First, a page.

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Teacher's Guide

Regional History
Governing Alaska
Local Government

In Alaska there are two main options for local government under state law--cities and organized boroughs.

During the debate at the constitutional convention over what to call regional governments delegate Frank Barr, a Fairbanks bush pilot, said he couldn't stomach the proposal to call them "boroughs."

Alaska's first Mayor and City Council 1901, Nome
"I am trying to get rid of the word 'borough' because I want to be able to walk down the streets without having people throw rocks at me," Barr told his fellow delegates. He said he didn't want people to think he was a rabbit because he came from a "burrow." Barr wanted the municipal governments to be known as counties, like in other parts of the U.S. . He lost that battle, as other delegates said they wanted Alaska to break with the past and avoid the problems identified with county government.

Today, Alaska has 16 organized boroughs and nearly 150 cities. The cities range in size from a population of 24 in Kupreanof to more than 30,000 in Fairbanks. They vary in area from three-tenths of a square mile in Kiana to 466 miles in Skagway.

The constitution provides that the entire state be split up into organized and "unorganized" boroughs. The legislature treats the portion of the state not within a borough, about 57% of the state, as a single "unorganized borough." The unorganized borough does not have a local government, but under the constitution the legislature provides necessary services.. About 13% of Alaskans live in the unorganized borough.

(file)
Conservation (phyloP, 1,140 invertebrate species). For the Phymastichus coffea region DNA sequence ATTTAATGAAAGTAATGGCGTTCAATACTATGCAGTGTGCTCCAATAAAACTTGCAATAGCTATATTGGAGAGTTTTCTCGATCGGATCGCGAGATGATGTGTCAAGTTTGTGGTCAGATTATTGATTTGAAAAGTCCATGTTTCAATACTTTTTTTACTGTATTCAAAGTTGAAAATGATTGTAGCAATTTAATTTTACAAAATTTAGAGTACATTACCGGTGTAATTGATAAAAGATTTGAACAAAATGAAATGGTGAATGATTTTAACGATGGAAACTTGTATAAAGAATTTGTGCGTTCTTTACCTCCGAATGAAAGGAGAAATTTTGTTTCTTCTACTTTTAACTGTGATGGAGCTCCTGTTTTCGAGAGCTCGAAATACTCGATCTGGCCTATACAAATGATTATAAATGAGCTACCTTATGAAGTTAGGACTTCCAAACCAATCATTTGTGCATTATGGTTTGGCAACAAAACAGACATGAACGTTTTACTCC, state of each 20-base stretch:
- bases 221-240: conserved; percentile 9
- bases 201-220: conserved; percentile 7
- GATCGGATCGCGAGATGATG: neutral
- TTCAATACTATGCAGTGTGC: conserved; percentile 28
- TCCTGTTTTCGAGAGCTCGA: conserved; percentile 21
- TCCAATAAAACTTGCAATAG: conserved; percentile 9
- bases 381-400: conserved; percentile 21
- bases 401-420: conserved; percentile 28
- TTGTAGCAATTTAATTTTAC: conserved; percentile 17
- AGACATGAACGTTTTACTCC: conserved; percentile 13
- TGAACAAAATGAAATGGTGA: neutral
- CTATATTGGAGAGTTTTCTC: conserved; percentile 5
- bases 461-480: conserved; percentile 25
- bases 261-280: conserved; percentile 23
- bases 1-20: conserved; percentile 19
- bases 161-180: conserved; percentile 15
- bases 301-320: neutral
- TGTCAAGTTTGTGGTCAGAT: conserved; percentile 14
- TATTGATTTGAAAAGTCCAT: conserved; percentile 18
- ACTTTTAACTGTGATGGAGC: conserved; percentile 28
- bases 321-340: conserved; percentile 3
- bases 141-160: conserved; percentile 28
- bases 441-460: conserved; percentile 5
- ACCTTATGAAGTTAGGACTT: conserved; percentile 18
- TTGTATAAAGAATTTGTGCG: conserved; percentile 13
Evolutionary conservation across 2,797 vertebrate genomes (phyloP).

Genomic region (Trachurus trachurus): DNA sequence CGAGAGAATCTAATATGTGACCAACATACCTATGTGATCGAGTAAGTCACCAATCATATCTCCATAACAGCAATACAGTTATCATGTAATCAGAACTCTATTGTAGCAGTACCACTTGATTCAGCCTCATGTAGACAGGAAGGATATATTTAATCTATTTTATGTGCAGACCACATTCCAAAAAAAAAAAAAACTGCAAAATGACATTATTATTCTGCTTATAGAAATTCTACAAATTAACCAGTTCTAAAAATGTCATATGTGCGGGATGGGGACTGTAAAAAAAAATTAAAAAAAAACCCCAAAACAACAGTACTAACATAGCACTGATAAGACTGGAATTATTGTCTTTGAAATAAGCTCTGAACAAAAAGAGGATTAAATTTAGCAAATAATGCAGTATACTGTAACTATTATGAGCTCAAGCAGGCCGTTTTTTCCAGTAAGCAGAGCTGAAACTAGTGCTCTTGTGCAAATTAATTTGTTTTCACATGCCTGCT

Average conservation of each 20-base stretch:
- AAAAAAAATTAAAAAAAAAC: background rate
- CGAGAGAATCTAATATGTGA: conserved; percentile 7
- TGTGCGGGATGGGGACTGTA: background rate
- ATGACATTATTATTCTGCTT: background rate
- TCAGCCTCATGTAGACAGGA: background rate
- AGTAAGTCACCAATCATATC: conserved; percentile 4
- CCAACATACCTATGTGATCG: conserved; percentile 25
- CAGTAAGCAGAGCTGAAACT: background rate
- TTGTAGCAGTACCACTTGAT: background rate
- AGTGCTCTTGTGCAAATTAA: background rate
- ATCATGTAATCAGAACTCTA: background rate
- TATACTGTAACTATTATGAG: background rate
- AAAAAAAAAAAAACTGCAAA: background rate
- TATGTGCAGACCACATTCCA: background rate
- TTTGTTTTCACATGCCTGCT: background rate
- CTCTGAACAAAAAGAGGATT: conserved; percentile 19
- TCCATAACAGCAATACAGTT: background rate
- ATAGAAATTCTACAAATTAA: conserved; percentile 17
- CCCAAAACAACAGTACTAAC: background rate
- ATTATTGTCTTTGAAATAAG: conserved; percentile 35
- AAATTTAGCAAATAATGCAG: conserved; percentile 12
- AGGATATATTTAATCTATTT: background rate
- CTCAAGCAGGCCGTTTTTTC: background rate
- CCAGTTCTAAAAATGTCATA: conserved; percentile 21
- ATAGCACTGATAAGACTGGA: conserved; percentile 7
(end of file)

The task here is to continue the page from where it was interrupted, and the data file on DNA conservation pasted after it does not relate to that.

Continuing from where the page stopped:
On average, the boroughs contain 17,400 square miles, but there is a wide variation in their size. The largest borough is the North Slope, which contains 94,000 square miles, enough land so that if it were set off by itself, the North Slope Borough would be the 12th largest state in the nation. At the other end , the Bristol Bay Borough contains 918 square miles.

There are three types of cities and five types of boroughs in Alaska, with different, powers and duties. Anchorage, for example , has a "unified home rule" government, which has all the legislative powers that are not prohibited by law or charter according to the state constitution.

All of Alaska's boroughs are required to form municipal school districts, which are funded in part by local tax dollars and in part by the state. In the unorganized borough, education is offered through 19 Regional Education Attendance Areas (REAA) funded by the state.


  • Municipal government structure in Alaska

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